BY LINDA BAKER
David Howitt explains why Portland consumer brands like Stumptown and Voodoo Doughnuts are taking the world by storm.
BY LINDA BAKER | PHOTOS BY JASON KAPLAN
The Meriwether Group
CEO: David Howitt
Factoid: Once a year, Meriwether staff does a team cleanse, including 30 days of green juice and raw food
David Howitt is in his Northwest Portland office, explaining why Portland consumer brands like Stumptown and Voodoo Doughnuts are taking the world by storm. “These businesses are being birthed from founders who are first and foremost in their craft. It’s literally woven into the DNA of their company. You can’t come up with coolness, authenticity and irreverence. Starbucks can’t decide they are going to launch an irreverence initiative. The consumer will sniff it out and know it’s bullshit.
“We have the dirt under the fingernails and that’s why Portland is disrupting the status quo in ways that are more profound than anywhere else.”
When Howitt, 46, talks about Portland’s “secret sauce,” people listen. The CEO of Meriwether Group, a business acceleration firm, Howitt is the man behind the curtain, a deal broker who has helped many of the city’s flagship independent businesses grow and expand to other cities.
In 2011 Howitt helped Stumptown Coffee Roasters sell a majority stake to the San Francisco private equity firm TSG. That deal became part of Portland hipster brand lore — and paved the way for the sales of Dave’s Killer Bread and Laughing Planet Cafe, also orchestrated by Howitt.
Oregon entrepreneurs who sell parts of their companies to outsiders are often labeled sellouts. Howitt wants to change the narrative.
“We need to embrace the notion that companies can take out capital, export to other cities and maintain authenticity. "Yes, Starbucks and other consumer brands started out small and grew “tired, stale.” But it doesn’t have to be that way. “There is something called Dunkin’ Donuts.” Howitt expounds. “Portland’s Dunkin’ Donuts is Voodoo. There is something called Red Robin; Portland’s version is Little Big Burger.”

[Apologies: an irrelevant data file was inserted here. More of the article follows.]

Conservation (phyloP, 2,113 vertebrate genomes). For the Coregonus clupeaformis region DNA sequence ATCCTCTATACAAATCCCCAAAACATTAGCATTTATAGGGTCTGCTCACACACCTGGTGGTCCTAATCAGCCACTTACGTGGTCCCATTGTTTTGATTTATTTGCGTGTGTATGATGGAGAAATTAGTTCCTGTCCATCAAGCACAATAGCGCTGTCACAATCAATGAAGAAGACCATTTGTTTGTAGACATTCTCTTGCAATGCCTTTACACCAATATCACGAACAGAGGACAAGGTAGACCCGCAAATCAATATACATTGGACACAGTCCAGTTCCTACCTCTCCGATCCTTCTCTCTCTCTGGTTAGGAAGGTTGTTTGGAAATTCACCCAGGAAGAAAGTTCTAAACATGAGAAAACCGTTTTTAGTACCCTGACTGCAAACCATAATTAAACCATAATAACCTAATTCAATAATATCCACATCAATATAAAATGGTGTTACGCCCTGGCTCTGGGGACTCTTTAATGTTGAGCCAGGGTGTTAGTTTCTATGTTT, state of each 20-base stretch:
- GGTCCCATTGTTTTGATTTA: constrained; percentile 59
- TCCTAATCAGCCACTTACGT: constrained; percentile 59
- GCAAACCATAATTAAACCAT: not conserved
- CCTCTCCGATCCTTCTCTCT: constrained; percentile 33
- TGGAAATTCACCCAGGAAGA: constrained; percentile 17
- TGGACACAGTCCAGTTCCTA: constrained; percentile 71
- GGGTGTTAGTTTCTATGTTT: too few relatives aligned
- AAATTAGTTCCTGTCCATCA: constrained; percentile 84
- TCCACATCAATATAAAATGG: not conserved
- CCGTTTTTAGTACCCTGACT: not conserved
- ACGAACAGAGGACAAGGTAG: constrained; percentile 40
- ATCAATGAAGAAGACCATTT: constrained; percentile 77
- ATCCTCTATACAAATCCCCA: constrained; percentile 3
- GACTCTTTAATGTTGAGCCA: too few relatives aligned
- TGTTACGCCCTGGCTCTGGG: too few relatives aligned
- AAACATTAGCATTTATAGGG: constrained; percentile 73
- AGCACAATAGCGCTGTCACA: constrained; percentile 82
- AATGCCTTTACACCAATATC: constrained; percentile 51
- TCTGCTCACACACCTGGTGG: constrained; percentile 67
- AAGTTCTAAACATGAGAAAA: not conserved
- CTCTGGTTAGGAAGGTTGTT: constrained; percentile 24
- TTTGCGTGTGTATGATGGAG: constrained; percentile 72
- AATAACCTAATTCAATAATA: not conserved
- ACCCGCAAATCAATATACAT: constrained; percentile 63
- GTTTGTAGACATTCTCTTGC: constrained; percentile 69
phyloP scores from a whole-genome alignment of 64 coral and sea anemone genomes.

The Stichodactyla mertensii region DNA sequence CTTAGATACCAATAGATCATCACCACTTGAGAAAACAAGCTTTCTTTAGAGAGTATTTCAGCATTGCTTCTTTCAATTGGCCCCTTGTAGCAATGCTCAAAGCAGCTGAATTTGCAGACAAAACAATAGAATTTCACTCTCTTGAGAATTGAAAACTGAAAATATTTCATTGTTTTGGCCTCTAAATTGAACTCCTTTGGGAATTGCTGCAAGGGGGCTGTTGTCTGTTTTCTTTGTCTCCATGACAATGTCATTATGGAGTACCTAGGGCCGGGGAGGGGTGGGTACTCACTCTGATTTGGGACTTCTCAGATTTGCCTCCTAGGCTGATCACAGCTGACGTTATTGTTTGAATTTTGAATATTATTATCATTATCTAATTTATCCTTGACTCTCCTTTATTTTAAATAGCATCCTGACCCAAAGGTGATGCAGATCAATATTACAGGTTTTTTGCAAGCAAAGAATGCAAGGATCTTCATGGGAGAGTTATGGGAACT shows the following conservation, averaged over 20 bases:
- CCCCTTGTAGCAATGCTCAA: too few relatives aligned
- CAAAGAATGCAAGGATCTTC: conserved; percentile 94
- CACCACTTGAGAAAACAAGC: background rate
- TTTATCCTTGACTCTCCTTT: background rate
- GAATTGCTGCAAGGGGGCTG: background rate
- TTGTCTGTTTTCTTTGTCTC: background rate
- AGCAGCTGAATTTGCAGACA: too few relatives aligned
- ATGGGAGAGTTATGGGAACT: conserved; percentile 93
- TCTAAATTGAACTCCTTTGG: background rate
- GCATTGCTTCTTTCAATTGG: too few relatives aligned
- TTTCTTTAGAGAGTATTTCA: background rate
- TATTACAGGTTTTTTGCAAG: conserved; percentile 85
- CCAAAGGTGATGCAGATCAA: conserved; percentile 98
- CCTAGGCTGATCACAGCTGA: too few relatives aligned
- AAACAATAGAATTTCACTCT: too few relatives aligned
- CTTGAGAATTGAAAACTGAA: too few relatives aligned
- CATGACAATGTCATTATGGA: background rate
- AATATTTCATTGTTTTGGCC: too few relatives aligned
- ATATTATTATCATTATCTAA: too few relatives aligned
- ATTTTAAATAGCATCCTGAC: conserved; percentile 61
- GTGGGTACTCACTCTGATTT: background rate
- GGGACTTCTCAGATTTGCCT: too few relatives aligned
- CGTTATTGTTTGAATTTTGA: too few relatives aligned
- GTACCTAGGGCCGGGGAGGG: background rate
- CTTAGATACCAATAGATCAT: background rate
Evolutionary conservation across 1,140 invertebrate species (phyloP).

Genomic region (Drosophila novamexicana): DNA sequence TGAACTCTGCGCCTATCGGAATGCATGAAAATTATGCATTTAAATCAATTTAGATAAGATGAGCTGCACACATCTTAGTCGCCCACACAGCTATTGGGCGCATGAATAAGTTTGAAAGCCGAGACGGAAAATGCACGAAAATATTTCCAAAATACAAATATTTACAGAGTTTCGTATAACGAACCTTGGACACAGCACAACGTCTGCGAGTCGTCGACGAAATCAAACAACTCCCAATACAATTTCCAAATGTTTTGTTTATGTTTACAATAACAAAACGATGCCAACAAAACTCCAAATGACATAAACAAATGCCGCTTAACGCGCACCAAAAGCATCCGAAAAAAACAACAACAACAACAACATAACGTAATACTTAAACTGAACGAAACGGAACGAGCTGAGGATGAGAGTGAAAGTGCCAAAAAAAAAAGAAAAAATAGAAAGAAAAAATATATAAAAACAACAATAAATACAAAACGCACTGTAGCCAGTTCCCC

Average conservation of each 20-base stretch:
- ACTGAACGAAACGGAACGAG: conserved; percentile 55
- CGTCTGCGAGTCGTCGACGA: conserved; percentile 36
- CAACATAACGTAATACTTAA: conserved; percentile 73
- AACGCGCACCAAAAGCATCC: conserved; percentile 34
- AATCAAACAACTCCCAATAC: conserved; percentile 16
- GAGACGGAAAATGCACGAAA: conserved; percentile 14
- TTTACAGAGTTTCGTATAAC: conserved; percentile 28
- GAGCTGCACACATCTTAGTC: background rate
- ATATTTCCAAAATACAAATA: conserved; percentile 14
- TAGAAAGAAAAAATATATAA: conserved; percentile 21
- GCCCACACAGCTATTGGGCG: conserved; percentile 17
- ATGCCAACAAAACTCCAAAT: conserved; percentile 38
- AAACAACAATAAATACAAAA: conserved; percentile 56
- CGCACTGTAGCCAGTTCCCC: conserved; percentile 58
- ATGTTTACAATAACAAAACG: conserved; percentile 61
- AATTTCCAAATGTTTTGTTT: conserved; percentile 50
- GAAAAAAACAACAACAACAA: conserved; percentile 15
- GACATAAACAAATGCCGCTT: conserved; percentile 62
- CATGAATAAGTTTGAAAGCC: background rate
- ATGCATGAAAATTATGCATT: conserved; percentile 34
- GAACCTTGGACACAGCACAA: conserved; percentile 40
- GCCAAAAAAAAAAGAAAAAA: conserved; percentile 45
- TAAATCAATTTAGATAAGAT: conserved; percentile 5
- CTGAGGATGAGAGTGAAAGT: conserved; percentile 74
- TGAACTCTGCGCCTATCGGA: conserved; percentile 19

“We are birthing that next generation, but it is different this time. It is homespun and heartfelt.”
A former corporate counsel and director of licensing for Adidas, Howitt is an investor, dealmaker and storyteller — encased in a new-age sheen. His marketing spiel includes references to the Heisenberg uncertainty principle, Buddha and the Wizard of Oz, and he is fond of describing the world as a set of dualities in need of resolution. The company’s mantra is the “power of ‘and’ versus the tyranny of ‘or.’” As in: “This region has heritage and authenticity, and it also has push-your-envelope, newness, disruption. We can be both.”
A collaboration between Voodoo and Pendleton Woolen Mills illustrates the point. The 104-year-old heritage brand and edgy doughnut shop are partnering on a limited-edition blanket featuring Voodoo designs and logos. It sounds gimmicky, but the blanket, to be released this holiday season, is part of a larger Meriwether-facilitated effort to make Pendleton more relevant to younger customers, Howitt says.
The fact that Voodoo and Pendleton jumped on the idea “shows uniquely what we can do in Oregon.” He pauses. “This is cool stuff.”